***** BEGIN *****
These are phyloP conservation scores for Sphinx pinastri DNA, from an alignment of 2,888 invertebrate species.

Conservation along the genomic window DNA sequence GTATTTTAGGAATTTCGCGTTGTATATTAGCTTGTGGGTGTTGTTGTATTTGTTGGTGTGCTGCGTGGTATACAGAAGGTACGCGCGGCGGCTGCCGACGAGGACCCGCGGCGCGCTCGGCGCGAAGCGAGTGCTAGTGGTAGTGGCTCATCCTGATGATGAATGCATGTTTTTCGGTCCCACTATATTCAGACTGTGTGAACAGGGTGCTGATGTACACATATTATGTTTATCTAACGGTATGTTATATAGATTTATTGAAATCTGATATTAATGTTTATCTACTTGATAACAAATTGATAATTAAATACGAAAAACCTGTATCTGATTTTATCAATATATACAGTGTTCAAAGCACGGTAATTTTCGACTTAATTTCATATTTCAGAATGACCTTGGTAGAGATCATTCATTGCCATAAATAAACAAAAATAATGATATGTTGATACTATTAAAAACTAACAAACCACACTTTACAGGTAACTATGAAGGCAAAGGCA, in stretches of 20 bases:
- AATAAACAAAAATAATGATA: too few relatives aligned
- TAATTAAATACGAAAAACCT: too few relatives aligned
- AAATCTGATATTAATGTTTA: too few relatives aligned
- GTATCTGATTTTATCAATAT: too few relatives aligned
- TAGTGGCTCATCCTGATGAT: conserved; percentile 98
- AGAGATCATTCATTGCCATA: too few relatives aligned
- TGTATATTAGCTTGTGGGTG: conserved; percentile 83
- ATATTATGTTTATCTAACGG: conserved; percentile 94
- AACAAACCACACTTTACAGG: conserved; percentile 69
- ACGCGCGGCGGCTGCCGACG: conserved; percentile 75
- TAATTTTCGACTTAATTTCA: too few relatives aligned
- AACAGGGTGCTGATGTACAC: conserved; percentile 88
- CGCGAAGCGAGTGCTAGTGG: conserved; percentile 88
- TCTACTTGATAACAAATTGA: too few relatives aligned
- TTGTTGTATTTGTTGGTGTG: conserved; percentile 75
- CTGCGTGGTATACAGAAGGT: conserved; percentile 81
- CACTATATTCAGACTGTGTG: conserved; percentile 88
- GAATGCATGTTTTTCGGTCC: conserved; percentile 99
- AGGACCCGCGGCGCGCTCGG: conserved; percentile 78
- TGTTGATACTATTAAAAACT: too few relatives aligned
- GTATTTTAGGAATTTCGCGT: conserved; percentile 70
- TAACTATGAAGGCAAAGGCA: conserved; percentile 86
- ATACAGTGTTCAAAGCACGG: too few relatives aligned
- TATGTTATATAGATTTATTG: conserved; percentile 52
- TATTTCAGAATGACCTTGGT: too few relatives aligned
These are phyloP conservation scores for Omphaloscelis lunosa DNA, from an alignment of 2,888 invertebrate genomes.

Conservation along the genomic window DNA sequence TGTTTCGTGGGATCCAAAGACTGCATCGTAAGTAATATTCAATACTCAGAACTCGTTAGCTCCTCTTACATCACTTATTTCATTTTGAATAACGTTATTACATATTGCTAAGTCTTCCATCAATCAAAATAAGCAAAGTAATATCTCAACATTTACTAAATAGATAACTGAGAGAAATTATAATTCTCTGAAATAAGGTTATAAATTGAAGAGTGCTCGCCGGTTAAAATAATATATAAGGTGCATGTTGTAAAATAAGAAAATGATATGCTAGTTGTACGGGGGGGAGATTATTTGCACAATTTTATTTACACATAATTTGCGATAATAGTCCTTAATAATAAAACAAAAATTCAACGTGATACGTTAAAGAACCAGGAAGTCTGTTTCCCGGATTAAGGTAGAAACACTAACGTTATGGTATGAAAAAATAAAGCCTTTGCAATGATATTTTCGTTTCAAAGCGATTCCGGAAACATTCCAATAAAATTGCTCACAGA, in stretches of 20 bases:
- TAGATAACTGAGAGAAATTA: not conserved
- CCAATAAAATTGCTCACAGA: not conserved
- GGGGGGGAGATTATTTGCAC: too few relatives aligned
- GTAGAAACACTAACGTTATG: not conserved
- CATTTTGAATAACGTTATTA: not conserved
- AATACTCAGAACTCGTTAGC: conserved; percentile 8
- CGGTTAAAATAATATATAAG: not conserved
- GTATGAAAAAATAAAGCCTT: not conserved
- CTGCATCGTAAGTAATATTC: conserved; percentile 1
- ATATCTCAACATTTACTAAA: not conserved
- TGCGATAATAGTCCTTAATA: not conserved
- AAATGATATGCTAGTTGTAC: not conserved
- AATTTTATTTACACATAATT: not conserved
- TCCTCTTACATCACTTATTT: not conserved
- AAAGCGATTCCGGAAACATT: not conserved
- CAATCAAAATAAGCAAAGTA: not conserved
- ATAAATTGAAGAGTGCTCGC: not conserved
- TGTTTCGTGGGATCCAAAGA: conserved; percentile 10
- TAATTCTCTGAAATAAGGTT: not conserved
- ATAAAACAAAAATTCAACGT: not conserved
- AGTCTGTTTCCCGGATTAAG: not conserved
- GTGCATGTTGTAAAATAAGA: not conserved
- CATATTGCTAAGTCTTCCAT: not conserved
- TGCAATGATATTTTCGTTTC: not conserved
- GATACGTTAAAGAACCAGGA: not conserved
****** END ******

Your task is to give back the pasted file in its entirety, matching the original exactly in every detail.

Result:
These are phyloP conservation scores for Sphinx pinastri DNA, from an alignment of 2,888 invertebrate species.

Conservation along the genomic window DNA sequence GTATTTTAGGAATTTCGCGTTGTATATTAGCTTGTGGGTGTTGTTGTATTTGTTGGTGTGCTGCGTGGTATACAGAAGGTACGCGCGGCGGCTGCCGACGAGGACCCGCGGCGCGCTCGGCGCGAAGCGAGTGCTAGTGGTAGTGGCTCATCCTGATGATGAATGCATGTTTTTCGGTCCCACTATATTCAGACTGTGTGAACAGGGTGCTGATGTACACATATTATGTTTATCTAACGGTATGTTATATAGATTTATTGAAATCTGATATTAATGTTTATCTACTTGATAACAAATTGATAATTAAATACGAAAAACCTGTATCTGATTTTATCAATATATACAGTGTTCAAAGCACGGTAATTTTCGACTTAATTTCATATTTCAGAATGACCTTGGTAGAGATCATTCATTGCCATAAATAAACAAAAATAATGATATGTTGATACTATTAAAAACTAACAAACCACACTTTACAGGTAACTATGAAGGCAAAGGCA, in stretches of 20 bases:
- AATAAACAAAAATAATGATA: too few relatives aligned
- TAATTAAATACGAAAAACCT: too few relatives aligned
- AAATCTGATATTAATGTTTA: too few relatives aligned
- GTATCTGATTTTATCAATAT: too few relatives aligned
- TAGTGGCTCATCCTGATGAT: conserved; percentile 98
- AGAGATCATTCATTGCCATA: too few relatives aligned
- TGTATATTAGCTTGTGGGTG: conserved; percentile 83
- ATATTATGTTTATCTAACGG: conserved; percentile 94
- AACAAACCACACTTTACAGG: conserved; percentile 69
- ACGCGCGGCGGCTGCCGACG: conserved; percentile 75
- TAATTTTCGACTTAATTTCA: too few relatives aligned
- AACAGGGTGCTGATGTACAC: conserved; percentile 88
- CGCGAAGCGAGTGCTAGTGG: conserved; percentile 88
- TCTACTTGATAACAAATTGA: too few relatives aligned
- TTGTTGTATTTGTTGGTGTG: conserved; percentile 75
- CTGCGTGGTATACAGAAGGT: conserved; percentile 81
- CACTATATTCAGACTGTGTG: conserved; percentile 88
- GAATGCATGTTTTTCGGTCC: conserved; percentile 99
- AGGACCCGCGGCGCGCTCGG: conserved; percentile 78
- TGTTGATACTATTAAAAACT: too few relatives aligned
- GTATTTTAGGAATTTCGCGT: conserved; percentile 70
- TAACTATGAAGGCAAAGGCA: conserved; percentile 86
- ATACAGTGTTCAAAGCACGG: too few relatives aligned
- TATGTTATATAGATTTATTG: conserved; percentile 52
- TATTTCAGAATGACCTTGGT: too few relatives aligned
These are phyloP conservation scores for Omphaloscelis lunosa DNA, from an alignment of 2,888 invertebrate genomes.

Conservation along the genomic window DNA sequence TGTTTCGTGGGATCCAAAGACTGCATCGTAAGTAATATTCAATACTCAGAACTCGTTAGCTCCTCTTACATCACTTATTTCATTTTGAATAACGTTATTACATATTGCTAAGTCTTCCATCAATCAAAATAAGCAAAGTAATATCTCAACATTTACTAAATAGATAACTGAGAGAAATTATAATTCTCTGAAATAAGGTTATAAATTGAAGAGTGCTCGCCGGTTAAAATAATATATAAGGTGCATGTTGTAAAATAAGAAAATGATATGCTAGTTGTACGGGGGGGAGATTATTTGCACAATTTTATTTACACATAATTTGCGATAATAGTCCTTAATAATAAAACAAAAATTCAACGTGATACGTTAAAGAACCAGGAAGTCTGTTTCCCGGATTAAGGTAGAAACACTAACGTTATGGTATGAAAAAATAAAGCCTTTGCAATGATATTTTCGTTTCAAAGCGATTCCGGAAACATTCCAATAAAATTGCTCACAGA, in stretches of 20 bases:
- TAGATAACTGAGAGAAATTA: not conserved
- CCAATAAAATTGCTCACAGA: not conserved
- GGGGGGGAGATTATTTGCAC: too few relatives aligned
- GTAGAAACACTAACGTTATG: not conserved
- CATTTTGAATAACGTTATTA: not conserved
- AATACTCAGAACTCGTTAGC: conserved; percentile 8
- CGGTTAAAATAATATATAAG: not conserved
- GTATGAAAAAATAAAGCCTT: not conserved
- CTGCATCGTAAGTAATATTC: conserved; percentile 1
- ATATCTCAACATTTACTAAA: not conserved
- TGCGATAATAGTCCTTAATA: not conserved
- AAATGATATGCTAGTTGTAC: not conserved
- AATTTTATTTACACATAATT: not conserved
- TCCTCTTACATCACTTATTT: not conserved
- AAAGCGATTCCGGAAACATT: not conserved
- CAATCAAAATAAGCAAAGTA: not conserved
- ATAAATTGAAGAGTGCTCGC: not conserved
- TGTTTCGTGGGATCCAAAGA: conserved; percentile 10
- TAATTCTCTGAAATAAGGTT: not conserved
- ATAAAACAAAAATTCAACGT: not conserved
- AGTCTGTTTCCCGGATTAAG: not conserved
- GTGCATGTTGTAAAATAAGA: not conserved
- CATATTGCTAAGTCTTCCAT: not conserved
- TGCAATGATATTTTCGTTTC: not conserved
- GATACGTTAAAGAACCAGGA: not conserved